The original intent of the Constitution’s commerce clause was to address this issue. They wanted to make it EASIER to conduct commerce, especially across state lines. The definition of the word “regulate” as used in the commerce clause meant “to make regular”. The goal was to make commerce “regular” across state lines.

      Again, the point was to make it EASIER to do business across state lines.

      The intentional misinterpretation of one word in the commerce clause – “regulate” – was done to give the government the power to create bureaucracies staffed with unelected bureaucrats who exist to dictate HOW property owners must use their own property.

    AF_Chief_Master_Sgt in reply to DaveGinOly. | November 30, 2023 at 9:35 pm

    Oh puh-leeezzzzzz!

    The Commerce clause only applies to wheat grown in your back yard for private use, never to leave your property.

    Ur was never meant to regulate commerce between the states.

    Don’t believe me, ask the Supreme Court.


ThePrimordialOrderedPair | November 30, 2023 at 9:43 pm

The Clean Energy and Jobs Act includes several bills that would improve state energy efficiency requirements and streamline permitting processes for solar and wind projects. It would also mandate that state utilities shift 100% of electricity sales to clean energy sources by 2040.

This is completely illegal. No government has the right to make these sorts of dictats on the public and private business.

If America doesn’t put a sure stop to all of this junk there will be absolutely nothing left. This is insane.

This is so absurd that it is almost a joke. She not only DOESN’T have that power but there is no way to enforce it since the police cars will be petroleum-burning cars. But it is the voters in MI who elected this witch so let them eat cake.

Every scumbag politician lies with this phrase bar none.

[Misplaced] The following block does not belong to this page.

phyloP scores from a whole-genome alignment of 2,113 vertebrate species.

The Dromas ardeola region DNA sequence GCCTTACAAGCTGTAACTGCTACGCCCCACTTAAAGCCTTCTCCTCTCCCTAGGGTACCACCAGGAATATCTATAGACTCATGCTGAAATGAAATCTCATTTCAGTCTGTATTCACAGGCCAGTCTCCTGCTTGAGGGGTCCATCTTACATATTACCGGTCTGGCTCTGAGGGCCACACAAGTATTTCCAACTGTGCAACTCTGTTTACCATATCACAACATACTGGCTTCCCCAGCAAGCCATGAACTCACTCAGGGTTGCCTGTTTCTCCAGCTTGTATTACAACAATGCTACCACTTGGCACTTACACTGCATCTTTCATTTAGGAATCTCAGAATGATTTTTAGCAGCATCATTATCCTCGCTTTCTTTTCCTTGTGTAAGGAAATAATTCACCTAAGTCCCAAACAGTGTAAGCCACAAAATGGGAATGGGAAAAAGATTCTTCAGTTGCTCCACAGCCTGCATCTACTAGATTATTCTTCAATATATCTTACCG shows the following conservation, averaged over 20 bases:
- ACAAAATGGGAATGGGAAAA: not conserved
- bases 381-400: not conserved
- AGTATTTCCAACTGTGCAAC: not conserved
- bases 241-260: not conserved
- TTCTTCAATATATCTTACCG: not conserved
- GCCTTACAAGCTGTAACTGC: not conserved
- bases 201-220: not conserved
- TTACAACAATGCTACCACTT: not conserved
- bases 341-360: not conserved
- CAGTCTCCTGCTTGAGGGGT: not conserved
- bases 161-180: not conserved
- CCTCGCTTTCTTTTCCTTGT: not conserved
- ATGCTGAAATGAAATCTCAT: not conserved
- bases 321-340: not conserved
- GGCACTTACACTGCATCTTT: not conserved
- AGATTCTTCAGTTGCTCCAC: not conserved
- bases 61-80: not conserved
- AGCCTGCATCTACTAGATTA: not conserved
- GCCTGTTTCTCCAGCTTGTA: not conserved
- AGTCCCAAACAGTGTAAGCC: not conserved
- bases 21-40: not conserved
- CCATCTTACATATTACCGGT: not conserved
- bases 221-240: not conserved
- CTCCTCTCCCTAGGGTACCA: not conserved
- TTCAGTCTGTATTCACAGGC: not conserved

“We will make American energy with American workers earning family-sustaining wages,”

With luck the idiots in the UAW will realize their jobs are going away and will vote with a bit of intelligence and make Michigan rino again. I say rino because few of them are conservative.

I sure hope she has a major heart attack and the ambulance taking her to the hospital runs out of juice right behind a ripe garbage truck.

ThePrimordialOrderedPair | November 30, 2023 at 11:09 pm

Windmills should do really well in the cold of Michigan … Windmill repair companies are going to go through the roof!!

She’s an idiot.

This will accelerate the relocation of auto makers out of michigan to other states.

Whitmer is just emulating her idol, Joe. She’s passing as many laws as she can to cheapen and ruin the American Dream.

In addition to this one, she just signed a law that says if you commit the nonviolent misdemeanor of entering your domestic partner’s unoccupied ice shanty without her permission, you lose your right to own firearms.

Not a joke.

I lived in Dewitt Mi for 13 years. It is my understanding that almost every home in the Lansing/Dewitt area are heated with NG. At the time I lived there heating my home was about 150 a month (moved south in 2007)
Heat pumps do not work efficiently in MI from end of October until at least March. the nights are too cold for them to work well. And it was common for homes to put in high efficiency furnaces as their older models wore out.
what she as essentially done if forced people to go from the second least expensive and second most efficient heating system to restive heat in the winter. which in knowingly the most inefficient and expensive heat generation there is.

Hope Michiganders are ready for those $700 to $1000 electric bills in the winter.

Elect a Democrat, suffer the consequences,….some people never learn

Can’t help thinking about the Nebraska solar farm that was destroyed by hail this summer.

I wonder what the full cost of this boondoggle will be and how it will be paid.

I’d call Frau Whitmer, “Mussolini in heels,” but that would be insulting…Mussolini.